Will you be fined if you don’t comply?

Accounting firms that do not comply with the new directive will receive a warning and then a reminder. The local authority may then impose fines, up to a maximum of 10 million euros or two percent of the annual turnover.

What risks do accounting firms face?

The European Union designates accounting firms as important businesses. Cyber risks have an impact on the firms themselves as well as on the broader society. Of course, accountants have long been aware of the risk posed by cybercrime. For example, Skopos research shows that the majority of accountants believe that information security should receive more attention.

Accounting firm Grant Thornton points to a shift from making money to malicious intent and the increasing risks that come with it. Moreover, it has already been reported that Dutch companies are being hacked by Russian intelligence services.

The SRA, which represents 375 independent accountants with 900 branches in the Netherlands as a network organization, reports that accounting firms are increasingly encountering, for example, ransomware, malware, and cryptojacking.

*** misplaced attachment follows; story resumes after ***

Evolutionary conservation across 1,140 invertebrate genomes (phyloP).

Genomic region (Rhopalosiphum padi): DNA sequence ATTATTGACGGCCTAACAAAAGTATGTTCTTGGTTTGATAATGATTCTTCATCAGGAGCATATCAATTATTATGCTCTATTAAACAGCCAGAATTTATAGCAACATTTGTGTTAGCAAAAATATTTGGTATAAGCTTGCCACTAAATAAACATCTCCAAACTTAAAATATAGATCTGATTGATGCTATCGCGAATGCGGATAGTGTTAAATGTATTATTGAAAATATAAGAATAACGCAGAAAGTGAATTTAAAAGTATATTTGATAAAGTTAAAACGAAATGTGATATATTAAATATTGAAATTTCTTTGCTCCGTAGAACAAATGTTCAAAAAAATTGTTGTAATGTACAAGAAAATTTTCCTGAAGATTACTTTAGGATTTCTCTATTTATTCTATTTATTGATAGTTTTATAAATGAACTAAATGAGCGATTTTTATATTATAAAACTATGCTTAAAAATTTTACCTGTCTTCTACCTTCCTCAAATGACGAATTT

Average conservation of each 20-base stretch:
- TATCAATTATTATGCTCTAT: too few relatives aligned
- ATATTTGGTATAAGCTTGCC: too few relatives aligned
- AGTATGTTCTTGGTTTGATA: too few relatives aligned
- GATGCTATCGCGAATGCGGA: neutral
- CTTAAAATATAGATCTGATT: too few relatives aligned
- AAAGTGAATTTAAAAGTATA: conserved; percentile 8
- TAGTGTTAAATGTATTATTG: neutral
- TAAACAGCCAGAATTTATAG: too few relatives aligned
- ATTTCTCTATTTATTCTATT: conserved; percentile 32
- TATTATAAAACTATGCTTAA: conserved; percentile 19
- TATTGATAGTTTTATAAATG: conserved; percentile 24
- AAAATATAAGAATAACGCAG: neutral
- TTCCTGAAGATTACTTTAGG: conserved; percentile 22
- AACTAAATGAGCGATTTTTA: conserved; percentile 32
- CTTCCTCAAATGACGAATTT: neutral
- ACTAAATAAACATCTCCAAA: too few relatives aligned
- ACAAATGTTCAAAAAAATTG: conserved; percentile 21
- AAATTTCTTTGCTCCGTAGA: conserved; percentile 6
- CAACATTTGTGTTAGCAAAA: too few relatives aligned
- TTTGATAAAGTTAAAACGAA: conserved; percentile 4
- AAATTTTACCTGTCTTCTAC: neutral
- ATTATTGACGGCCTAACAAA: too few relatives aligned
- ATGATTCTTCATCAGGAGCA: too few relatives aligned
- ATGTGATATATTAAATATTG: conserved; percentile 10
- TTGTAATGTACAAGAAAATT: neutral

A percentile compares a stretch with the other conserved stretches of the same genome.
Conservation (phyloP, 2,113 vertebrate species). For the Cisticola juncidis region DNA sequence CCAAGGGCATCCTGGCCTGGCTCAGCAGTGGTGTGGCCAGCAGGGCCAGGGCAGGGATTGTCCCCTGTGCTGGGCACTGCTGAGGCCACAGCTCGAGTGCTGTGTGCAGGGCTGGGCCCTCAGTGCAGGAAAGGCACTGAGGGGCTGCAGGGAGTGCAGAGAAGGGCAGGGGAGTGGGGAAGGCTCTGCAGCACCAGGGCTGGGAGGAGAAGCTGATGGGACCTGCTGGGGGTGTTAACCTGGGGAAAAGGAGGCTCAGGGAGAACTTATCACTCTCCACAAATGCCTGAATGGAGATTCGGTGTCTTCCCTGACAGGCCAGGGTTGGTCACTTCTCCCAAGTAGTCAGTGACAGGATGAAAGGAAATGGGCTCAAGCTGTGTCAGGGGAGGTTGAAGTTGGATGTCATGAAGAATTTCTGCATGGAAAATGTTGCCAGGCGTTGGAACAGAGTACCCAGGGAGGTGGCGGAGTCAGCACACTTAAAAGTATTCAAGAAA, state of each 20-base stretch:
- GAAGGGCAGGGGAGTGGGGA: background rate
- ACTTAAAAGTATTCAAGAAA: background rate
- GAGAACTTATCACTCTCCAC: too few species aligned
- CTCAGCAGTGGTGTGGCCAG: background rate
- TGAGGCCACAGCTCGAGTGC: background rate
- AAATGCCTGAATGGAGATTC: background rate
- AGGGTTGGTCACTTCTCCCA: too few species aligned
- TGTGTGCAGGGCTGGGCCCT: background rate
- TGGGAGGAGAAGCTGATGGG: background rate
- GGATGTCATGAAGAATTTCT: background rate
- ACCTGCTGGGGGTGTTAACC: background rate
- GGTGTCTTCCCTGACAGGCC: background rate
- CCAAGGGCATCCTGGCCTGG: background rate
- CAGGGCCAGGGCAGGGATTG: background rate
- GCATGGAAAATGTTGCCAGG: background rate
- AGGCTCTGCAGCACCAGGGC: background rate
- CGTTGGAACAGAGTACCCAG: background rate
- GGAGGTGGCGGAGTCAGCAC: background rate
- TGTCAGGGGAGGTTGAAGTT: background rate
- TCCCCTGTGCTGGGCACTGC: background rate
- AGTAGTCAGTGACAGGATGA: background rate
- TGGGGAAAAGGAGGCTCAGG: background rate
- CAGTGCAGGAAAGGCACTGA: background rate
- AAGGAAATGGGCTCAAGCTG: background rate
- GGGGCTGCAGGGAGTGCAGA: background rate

Preventing cybercrime: what can you do as an accounting firm?

Based on the new NIS2 directive, accounting firms must take adequate measures from 2024 onwards to prevent cybersecurity breaches or limit their consequences. You can already take action in the run-up to the new directive. The SRA recommends, for example:

  • Mapping risks
    You can only take appropriate measures if you know what risks your accounting firm faces. Ensure that you map out the risks or engage external specialists for that. Within the risks, distinguish between those for direct service provision and business continuity. Classify the risks to create a list of priorities and take the appropriate measures.
  • A cybersecurity policy framework
    Develop a cybersecurity policy framework to think organization-wide about cyber risks and the important measures. Start with a simple A4 sheet outlining the principles, frameworks, and different responsibilities. Later, expand this to a more comprehensive policy, such as those focused on specific cyber risks facing your accounting firm.
  • Preparing for data breaches and hacks